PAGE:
My Word!

My Word! was a radio panel game broadcast by the BBC on the Home Service (1956–67) and Radio 4 (1967–88).[1] It was created by Edward J. Mason and Tony Shryane, and featured comic writers Denis Norden and Frank Muir, famous in Britain for the series Take It From Here. The show was piloted in June 1956 on the Midland Home Service and first broadcast as a series on the BBC Home Service on 1 January 1957. The series also ran on BBC Television for one series from July-September 1960.

My Word!
GenreLiterary humorous panel game
Running time30 mins
Country of originUnited Kingdom
Home stationBBC Home Service and BBC Radio 4
TV adaptations1 Season (1962)
John Arlott (1956-57)
Jack Longland (1957-77)
John Julius Norwich (1978-82)
Antonia Fraser (1982-83)
Michael O'Donnell (1983-88)
Frank Muir (1956-88)
Isobel Barnett (1956-57)
E. Arnot Robertson (1957-61)
Dilys Powell (1962-88)
Denis Norden (1956-88)
Nancy Spain (1956-64)
Anne Scott-James (1964-78)
Antonia Fraser (1979-88)
Irene Thomas (1982-83)
Created byTony Shryane and Edward J. Mason
Produced byTony Shryane, Bobby Jaye, Pete Atkin, Neil Cargill
Original release1956 – 1988
No. of series39
Opening themeAlpine Pastures, by Vivian Ellis

For decades it was also broadcast worldwide via BBC World Service shortwave. In the United States, the show was syndicated on the WFMT Fine Arts Network until 1 October 2013, when BBC ended US distribution.[2] Australia's Radio National had also been airing reruns for years but discontinued them in July 2014.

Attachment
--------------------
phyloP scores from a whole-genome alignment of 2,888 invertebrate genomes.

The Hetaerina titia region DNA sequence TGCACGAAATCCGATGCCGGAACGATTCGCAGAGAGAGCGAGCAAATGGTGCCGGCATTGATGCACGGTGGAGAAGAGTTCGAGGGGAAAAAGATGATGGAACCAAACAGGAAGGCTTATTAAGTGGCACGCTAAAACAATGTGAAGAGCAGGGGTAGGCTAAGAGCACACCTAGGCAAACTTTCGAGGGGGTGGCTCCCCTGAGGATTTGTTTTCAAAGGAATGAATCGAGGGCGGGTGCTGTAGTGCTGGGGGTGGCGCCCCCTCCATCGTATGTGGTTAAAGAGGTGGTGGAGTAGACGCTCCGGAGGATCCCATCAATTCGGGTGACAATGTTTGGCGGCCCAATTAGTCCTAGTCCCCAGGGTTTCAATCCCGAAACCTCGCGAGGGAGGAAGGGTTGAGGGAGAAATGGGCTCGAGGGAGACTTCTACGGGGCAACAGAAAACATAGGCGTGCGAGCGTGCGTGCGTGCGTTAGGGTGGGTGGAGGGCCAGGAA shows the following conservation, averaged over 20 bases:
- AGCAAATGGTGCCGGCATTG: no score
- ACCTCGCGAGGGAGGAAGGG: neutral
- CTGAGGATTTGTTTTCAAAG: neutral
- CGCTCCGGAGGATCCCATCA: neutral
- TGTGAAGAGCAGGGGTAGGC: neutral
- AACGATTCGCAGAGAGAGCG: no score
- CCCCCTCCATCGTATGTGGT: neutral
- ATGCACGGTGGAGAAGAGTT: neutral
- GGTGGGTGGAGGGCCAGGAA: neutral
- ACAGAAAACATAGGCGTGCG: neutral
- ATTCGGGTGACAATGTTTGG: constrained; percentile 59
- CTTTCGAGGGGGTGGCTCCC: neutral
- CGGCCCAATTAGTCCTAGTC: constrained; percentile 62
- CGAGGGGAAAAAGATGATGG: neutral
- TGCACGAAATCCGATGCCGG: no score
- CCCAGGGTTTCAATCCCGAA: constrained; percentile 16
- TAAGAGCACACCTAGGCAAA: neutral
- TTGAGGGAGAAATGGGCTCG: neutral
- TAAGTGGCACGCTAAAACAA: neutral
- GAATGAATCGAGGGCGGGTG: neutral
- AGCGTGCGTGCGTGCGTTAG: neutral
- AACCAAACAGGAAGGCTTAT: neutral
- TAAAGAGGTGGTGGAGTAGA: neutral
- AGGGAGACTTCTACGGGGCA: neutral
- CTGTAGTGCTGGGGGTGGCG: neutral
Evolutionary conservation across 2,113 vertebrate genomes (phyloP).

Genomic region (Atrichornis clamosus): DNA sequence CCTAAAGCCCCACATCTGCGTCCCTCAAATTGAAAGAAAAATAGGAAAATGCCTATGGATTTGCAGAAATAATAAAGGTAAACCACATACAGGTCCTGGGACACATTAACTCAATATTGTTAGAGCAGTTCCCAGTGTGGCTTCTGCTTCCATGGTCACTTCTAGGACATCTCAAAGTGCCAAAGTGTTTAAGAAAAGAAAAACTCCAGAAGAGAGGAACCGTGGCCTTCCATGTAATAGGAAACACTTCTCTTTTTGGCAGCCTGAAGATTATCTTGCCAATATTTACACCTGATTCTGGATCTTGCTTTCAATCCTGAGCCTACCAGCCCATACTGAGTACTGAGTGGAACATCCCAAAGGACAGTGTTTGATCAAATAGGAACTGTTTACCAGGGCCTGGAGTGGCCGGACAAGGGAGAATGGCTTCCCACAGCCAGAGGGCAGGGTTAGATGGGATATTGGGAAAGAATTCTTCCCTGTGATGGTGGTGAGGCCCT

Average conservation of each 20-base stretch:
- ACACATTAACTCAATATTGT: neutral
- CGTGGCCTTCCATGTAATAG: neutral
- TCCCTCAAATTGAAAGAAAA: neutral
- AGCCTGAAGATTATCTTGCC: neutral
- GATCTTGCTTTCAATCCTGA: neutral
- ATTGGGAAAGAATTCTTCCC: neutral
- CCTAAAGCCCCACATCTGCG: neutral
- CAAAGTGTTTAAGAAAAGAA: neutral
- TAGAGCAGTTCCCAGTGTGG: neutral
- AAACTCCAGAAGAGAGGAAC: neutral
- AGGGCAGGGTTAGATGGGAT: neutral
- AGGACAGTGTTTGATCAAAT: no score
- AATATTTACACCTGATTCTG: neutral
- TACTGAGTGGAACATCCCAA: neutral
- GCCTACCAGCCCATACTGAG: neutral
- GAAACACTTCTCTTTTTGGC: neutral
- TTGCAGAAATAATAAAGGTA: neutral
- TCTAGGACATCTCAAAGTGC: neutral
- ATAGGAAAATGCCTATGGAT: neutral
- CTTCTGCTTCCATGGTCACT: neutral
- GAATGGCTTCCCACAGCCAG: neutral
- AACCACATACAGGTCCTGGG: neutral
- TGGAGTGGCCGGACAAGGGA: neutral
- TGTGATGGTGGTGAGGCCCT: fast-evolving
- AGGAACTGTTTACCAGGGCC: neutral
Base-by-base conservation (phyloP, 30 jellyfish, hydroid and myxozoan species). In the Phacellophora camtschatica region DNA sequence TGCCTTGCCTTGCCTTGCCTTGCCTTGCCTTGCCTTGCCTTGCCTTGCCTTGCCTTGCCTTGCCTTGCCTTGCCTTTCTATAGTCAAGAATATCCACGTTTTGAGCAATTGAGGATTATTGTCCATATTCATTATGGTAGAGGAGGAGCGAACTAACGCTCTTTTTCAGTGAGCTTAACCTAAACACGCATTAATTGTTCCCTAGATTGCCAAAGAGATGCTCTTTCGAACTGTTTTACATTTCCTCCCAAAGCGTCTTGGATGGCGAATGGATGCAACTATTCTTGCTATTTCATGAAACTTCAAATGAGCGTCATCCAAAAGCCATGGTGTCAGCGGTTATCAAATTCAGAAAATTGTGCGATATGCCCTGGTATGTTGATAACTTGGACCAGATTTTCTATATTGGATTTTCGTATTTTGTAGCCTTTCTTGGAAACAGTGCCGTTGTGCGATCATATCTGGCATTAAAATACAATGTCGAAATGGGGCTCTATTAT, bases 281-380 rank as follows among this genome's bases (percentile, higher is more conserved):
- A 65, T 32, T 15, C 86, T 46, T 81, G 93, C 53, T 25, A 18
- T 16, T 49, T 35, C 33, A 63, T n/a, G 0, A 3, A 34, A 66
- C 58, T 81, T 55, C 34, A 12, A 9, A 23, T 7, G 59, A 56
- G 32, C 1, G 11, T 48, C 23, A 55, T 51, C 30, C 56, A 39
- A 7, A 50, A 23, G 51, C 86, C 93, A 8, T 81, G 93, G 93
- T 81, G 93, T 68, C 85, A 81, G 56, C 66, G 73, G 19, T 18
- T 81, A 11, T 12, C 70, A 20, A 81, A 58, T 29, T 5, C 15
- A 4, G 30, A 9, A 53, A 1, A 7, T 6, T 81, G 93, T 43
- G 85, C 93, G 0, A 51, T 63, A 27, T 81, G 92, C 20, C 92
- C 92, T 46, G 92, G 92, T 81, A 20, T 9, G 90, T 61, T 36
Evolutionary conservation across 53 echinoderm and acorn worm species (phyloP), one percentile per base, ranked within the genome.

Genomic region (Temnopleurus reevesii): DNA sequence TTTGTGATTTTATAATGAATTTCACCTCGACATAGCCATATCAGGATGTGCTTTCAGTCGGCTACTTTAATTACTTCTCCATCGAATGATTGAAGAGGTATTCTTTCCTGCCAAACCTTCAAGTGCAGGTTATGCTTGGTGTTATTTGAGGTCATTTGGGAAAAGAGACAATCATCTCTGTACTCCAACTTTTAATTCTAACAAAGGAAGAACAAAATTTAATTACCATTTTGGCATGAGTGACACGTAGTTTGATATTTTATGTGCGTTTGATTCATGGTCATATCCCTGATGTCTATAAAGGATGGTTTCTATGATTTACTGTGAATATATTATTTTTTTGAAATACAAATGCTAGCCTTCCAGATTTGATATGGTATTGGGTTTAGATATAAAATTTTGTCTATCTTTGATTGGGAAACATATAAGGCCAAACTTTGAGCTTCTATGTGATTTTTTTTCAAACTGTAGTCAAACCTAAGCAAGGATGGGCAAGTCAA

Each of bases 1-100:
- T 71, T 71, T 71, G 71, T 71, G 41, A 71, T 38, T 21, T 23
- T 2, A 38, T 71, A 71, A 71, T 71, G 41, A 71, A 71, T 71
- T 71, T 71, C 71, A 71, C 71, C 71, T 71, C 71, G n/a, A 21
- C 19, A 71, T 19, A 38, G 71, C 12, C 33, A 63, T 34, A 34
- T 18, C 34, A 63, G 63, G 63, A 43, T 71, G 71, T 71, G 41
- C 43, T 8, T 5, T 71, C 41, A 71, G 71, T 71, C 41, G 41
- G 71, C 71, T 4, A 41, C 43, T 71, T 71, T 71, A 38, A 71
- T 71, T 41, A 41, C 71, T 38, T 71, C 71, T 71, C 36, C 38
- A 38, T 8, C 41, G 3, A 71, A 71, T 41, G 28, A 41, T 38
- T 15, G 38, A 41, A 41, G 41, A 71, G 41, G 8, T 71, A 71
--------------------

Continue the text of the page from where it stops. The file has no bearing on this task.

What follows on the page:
A companion programme, My Music, ran from 1967 to 1993.


The host of the show was originally the cricket broadcaster John Arlott, but he was soon replaced by Jack Longland, who spent over twenty years as chairman. Longland was succeeded by John Julius Norwich and finally Michael O'Donnell.

Muir and Norden were always on opposing teams. Muir's partner was initially Isobel Barnett, but she was soon replaced with the film critic E. Arnot Robertson. On Robertson's death in 1961, the film critic and Greek scholar Dilys Powell took her place until the show finished, when she was aged 87. Norden's first partner was the journalist Nancy Spain; after her death in 1964 she was succeeded by journalist Anne Scott-James, and then in 1979 by writer and historian Antonia Fraser. Fraser took the chair for one season in the 1980s, when her place on the panel was taken by Irene Thomas.

Guest panelists, substituting for regulars, included Alfred Marks, Barry Took, John Wells (once in 1973, filling in for Muir; once in 1975, for Norden), and Katharine Whitehorn (once in 1975, for Anne Scott-James).[3]

After Edward J. Mason's death in 1971, Jack Longland, with the assistance of Peter Moore, took over responsibility for compiling most of the questions. After Longland's retirement, Moore became the sole question-setter. In 1980 Michael O'Donnell, who was already chairman of the programme, became the sole question-setter until the programme ended in 1988.